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Making It Home
Air travel is a privilege, but it doesn't mean it isn't annoying sometimes.
Chicago itself had been wonderful. Yes, it was way too cold – I am such a Southerner that I refused to even wrap my brain around the idea that late April anywhere could require warm clothes, and so I packed sundresses for the baby and tank tops for myself and sandals for us both. I didn’t bring a single pair of socks. But I was staying with my best friend, and she lent me socks and baby sweaters, and we mostly just stayed inside and drank coffee and wine and gossiped and acted out various scenes from Frozen with her 3-year-old. I guess that’s not what most people go to Chicago to do, but it was perfect for me.
I was ready to go home, though, by Wednesday, and our first flight, from Chicago to Nashville went fine. But then we started getting delayed. And delayed. And delayed.
When the flight finally boarded four hours late, it was close to Georgia’s bedtime, and she and Robert and I were all completely done with the day. But it slowly dawned on me, as we filed through the jet bridge (yes, I just Googled “what is that thing called that you walk on to board an airplane”) that most people boarding with us weren’t weary and eager to end their vacation. They were drunk and eager to start their vacation at Jazz Fest. They were cheering and yelling and singing and making friends with everyone. LOUDLY.
I love New Orleans. I love people who love New Orleans. I even love obnoxious drunk tourists when I’m in the right frame of mind. But when you’ve been trying to get home for the better part of a day and you’re covered in cracker crumbs and toddler pee, listening to some guy proclaim five times in a row that he’s going to “get bourbon-faced on Shit Street,” your – or at least my – patience starts to fray a bit.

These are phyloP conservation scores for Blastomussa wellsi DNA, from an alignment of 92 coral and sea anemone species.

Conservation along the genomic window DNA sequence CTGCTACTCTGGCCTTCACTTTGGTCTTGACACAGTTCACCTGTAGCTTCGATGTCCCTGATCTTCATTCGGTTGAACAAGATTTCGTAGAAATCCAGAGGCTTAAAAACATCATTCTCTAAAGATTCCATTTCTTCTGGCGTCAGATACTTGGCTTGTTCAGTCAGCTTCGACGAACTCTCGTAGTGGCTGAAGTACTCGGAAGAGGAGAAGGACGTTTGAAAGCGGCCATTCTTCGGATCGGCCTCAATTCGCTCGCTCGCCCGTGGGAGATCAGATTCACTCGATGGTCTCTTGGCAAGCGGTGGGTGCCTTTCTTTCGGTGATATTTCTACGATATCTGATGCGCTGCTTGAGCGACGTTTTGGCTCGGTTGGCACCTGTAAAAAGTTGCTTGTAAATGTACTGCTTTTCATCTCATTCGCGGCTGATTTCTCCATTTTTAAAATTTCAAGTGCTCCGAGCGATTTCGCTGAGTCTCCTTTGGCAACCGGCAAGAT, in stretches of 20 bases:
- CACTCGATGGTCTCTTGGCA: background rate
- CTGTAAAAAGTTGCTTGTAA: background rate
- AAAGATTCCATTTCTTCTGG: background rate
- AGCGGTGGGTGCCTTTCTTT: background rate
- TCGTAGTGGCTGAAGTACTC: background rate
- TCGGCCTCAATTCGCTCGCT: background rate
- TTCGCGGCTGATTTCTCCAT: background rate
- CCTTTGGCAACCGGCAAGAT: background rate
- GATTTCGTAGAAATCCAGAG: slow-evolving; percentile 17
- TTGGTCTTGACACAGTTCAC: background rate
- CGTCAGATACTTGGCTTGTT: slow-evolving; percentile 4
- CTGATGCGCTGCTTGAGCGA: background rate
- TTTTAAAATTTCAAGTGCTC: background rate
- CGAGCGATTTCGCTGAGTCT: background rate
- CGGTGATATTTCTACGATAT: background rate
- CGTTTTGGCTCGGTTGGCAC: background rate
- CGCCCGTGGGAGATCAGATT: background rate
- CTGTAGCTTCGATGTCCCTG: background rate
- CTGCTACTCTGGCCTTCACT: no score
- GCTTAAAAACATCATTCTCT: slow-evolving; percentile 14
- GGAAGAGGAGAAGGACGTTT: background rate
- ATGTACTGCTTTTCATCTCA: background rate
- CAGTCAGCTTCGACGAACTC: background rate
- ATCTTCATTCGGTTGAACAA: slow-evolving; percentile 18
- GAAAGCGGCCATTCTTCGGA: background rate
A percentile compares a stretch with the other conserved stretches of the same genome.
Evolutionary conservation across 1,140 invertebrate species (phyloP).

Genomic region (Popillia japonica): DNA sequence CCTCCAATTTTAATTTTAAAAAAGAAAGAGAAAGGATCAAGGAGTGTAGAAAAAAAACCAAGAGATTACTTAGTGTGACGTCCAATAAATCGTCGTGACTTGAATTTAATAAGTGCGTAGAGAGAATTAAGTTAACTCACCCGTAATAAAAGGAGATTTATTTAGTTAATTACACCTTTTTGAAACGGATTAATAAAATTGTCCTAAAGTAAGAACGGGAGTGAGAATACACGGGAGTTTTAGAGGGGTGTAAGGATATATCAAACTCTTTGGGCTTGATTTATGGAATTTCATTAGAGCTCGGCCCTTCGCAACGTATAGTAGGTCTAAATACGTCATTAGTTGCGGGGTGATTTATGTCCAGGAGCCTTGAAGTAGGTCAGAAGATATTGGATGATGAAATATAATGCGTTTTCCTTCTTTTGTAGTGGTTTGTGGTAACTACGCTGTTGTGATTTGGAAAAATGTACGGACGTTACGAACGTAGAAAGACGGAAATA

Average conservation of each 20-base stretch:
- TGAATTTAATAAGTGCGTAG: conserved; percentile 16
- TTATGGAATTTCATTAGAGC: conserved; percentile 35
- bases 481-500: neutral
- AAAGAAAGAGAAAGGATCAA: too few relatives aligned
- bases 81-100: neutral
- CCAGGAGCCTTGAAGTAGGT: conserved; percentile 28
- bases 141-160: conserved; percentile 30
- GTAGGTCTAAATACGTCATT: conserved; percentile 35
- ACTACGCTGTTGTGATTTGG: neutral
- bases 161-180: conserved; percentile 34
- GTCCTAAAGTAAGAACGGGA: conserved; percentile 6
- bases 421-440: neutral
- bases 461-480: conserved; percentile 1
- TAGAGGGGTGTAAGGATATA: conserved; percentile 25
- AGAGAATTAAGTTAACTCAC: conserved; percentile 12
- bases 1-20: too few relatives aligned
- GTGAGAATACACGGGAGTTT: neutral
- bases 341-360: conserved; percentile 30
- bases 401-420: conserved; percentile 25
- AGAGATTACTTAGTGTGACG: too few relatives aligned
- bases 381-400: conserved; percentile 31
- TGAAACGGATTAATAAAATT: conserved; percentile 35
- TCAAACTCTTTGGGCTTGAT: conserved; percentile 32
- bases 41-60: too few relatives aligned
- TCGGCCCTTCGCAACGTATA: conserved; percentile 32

I’ve never felt the disconnect between local and tourist quite so strongly as I did on that flight, whispering lullabies to the sleeping baby on my chest and wanting desperately to be home in bed while listening to the people all around me talk about Hurricanes and Hand Grenades and partying till dawn.
“I’ll shoot you a text later, babe; we’ll hang out,” one guy (LOUDLY) told his seatmate, who had been a stranger to him earlier in the day.
In a more sentimental frame of mind, I would’ve thought, “Aww, that’s the power of New Orleans. You can make friends with anyone, anywhere, even on an airplane at 10 o’clock at night, if you have New Orleans in common.”
But I wasn’t feeling sentimental. I was feeling crabby and hating everyone around me for their stupid, noisy revelry when all I wanted to do was get home, put the baby in her crib, and take a hot bath.
When the plane finally touched down, the passengers around me cheered. “Finally!” the woman behind me said. “I have been waiting for this all day!”
I had, too. And now, a couple of days later, I can see that my dark mood and murderous thoughts directed to the boisterous drunks all around me really were out of proportion to the situation. We are lucky to live here year-round. I can’t get too bent out of shape that some people – who have to live in other places, cold and snowy places, places where you can’t drink on the streets all night long – got a little too excited at the prospect of spending a weekend here.
I am definitely no Laura Ingalls Wilder. I will never learn to be stoic, take setbacks with unfailing good humor, delight in making a balloon out of a pig bladder, or subsist for an entire winter on bread and weak tea. But I am not so spoiled that I can’t recognize that even when it is inconvenient or less than perfect, air travel is a privilege – and so is being able to say, “I’m home” when the plane lands in New Orleans.